A friend of mine once was struggling with the apparent meaninglessness of the circumstances of his life.  Why has God got him where he is, in the same middle-management job for twenty-five years, pretty much at a dead end professionally, embroiled daily in a tangle of office politics, not knowing what he “should” do.  He is frustrated because he doesn’t know what God is doing in his life.  And although he would never say this (we think it is too impious to say such things), it feels to him that God is teasing him.  He feels that he is not where he is supposed to be, but God will not open a door or in some way show him what to do.  On a good day, the thought occurs to him that maybe God has abandoned him to the backwater of a life in God because of various mistakes he has made in his life (although he is not sure which ones).  On a bad day, the thought comes to him that maybe God is just tormenting him like a cat torments a mouse.  Of course he rejects such thoughts for he knows theologically that they are not true (thank God for good theology), but still the thoughts occur to him.

A sort of breakthrough occurred in this person’s life in the context of a conversation with his spiritual father.  The spiritual father was encouraging him to continue in peace, not seeking the kind of understanding that gives him the impression that he has figured things out or knows what is going on.  Rather, in peace, he should seek for consolation in God, continuing faithfully in the work that is before him, knowing that if God wants him somewhere else doing something else, God is able to make that abundantly clear to him.  In response, and not without a smidgen of cynicism he said, “so I should just do my best to continue in happy ignorance?”  The response of the spiritual father surprised him.  He said, “Happy ignorance with peace is often what knowledge of God feels like.”  Wow.  That is amazing.  “Happy ignorance with peace is often what knowledge of God feels like.”

There are various ways we feel confident.  Confidence can come from a sense of zeal, a feeling that we are doing something important—even if we don’t exactly know what we are doing.  Confidence can come from the thought that you know what God is doing in your life or in the lives of those around you.  It is a kind of figuring it out, a reduction to principles that can be applied to any situation.  This kind of knowledge, I think, is akin to the knowledge that St. Paul talks about in 1 Corinthians chapter 8, the knowledge that puffs up, as opposed to the love that builds up. Confidence can also come from a sense that we are right, that we know what is right to do and we are doing it. This, in my experience, is the most deceptive kind of confidence.  Feeling right is a dangerous feeling, for our right-ness (i.e. our “righteousness”) quickly becomes a idol with clay feet.  And feeling that we are right and being zealous at the same time is the most dangerous kind of confidence—it is the confidence with which one blows up abortion clinics or cuts off the heads of infidels or shuns those who have failed to be the good person they were supposed to be, calling hatred, love and love, hatred.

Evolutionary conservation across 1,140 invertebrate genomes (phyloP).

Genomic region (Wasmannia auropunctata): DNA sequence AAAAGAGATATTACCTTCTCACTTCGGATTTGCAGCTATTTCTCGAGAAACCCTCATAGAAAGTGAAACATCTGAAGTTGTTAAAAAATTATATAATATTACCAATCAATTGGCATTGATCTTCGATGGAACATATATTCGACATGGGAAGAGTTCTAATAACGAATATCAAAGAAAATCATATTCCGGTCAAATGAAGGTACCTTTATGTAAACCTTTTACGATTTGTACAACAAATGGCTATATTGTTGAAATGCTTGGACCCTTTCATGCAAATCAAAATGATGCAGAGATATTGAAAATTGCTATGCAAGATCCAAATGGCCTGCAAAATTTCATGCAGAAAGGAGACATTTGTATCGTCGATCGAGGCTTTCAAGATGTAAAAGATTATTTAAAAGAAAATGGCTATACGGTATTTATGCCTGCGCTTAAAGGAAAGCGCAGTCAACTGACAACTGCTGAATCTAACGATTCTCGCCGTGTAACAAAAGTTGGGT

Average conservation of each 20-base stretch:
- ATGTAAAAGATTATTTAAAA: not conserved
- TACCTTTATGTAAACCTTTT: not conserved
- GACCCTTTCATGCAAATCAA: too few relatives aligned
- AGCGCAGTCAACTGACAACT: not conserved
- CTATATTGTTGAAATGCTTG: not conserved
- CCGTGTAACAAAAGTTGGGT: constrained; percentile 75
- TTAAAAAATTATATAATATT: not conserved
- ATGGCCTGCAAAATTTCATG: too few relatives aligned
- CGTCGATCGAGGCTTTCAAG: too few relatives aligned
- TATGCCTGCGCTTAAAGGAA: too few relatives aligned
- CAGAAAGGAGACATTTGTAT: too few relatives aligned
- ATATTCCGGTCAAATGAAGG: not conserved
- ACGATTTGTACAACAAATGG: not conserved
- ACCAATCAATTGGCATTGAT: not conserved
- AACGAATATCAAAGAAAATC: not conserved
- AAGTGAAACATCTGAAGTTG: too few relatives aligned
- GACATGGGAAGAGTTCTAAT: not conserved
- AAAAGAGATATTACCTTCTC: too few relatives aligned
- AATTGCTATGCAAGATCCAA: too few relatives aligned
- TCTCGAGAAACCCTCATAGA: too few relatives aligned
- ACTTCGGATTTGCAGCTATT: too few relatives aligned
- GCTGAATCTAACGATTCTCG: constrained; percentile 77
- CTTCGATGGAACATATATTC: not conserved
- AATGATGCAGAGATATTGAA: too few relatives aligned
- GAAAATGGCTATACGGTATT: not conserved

And so then we appropriately ask, where should our confidence come from?  Should we experience confidence at all?  I think that as we grow as human beings, we pass through various stages, learning through experience the inadequacy and danger of the various ways we find confidence.  And in the end, when we come to the end of ourselves, we find that confidence must be found in the knowledge of God alone.  And it is the “alone” part that is the hardest.  Learning to have confidence in the knowledge of God alone seems to require that all of the false sources of confidence be taken away from us, it seems to require that we enter into a kind of profound ignorance, a not knowing.  And in this not knowing (not knowing what or how or why) we can come to know the God who is so, so far beyond that kind of knowledge that we have been so used to depending on.  It seems that as long as we depend on it, on the knowledge of what and how and why, as long as we depend on that kind of knowledge, we just can’t know God very well at all.  Our box was just too small for God to fit into.

But if we can learn to feel safe and at peace in “happy ignorance,” if we can be okay with not knowing, as young children who trust their parents, then we can begin to know as we have never known before.  This kind of knowledge, this knowledge of God, this deep peace in the midst of the storm of not knowing, this can then be the source of our confidence.  And then as we learn to be like young children, to trust our heavenly Father in happy ignorance, then we can have the confidence to put one foot in front of the other wherever we are.  Then we can look for God in the little things, look for God in the little miracles that He grants for our joy and encouragement.  Then, whether or not we ever do or go or be anything that seems significant, significant according to the knowledge of what or how or why, then we can be at peace knowing God and knowing that we are in His hands, where He wants us to be, doing what He has given us to do.  Here transformation can take place.  And if in the eyes of others I ever am involved with anything that appears significant to those who are experts in the what and how and why, if such a thing every happens, then perhaps in God’s mercy it will not appear that way to me.  Perhaps, if such a thing should ever happen, I will see it as just another small thing.  Just another of the many small miracles God does in secret, just a continuation of the same thing, of a life lived one day at at time in God.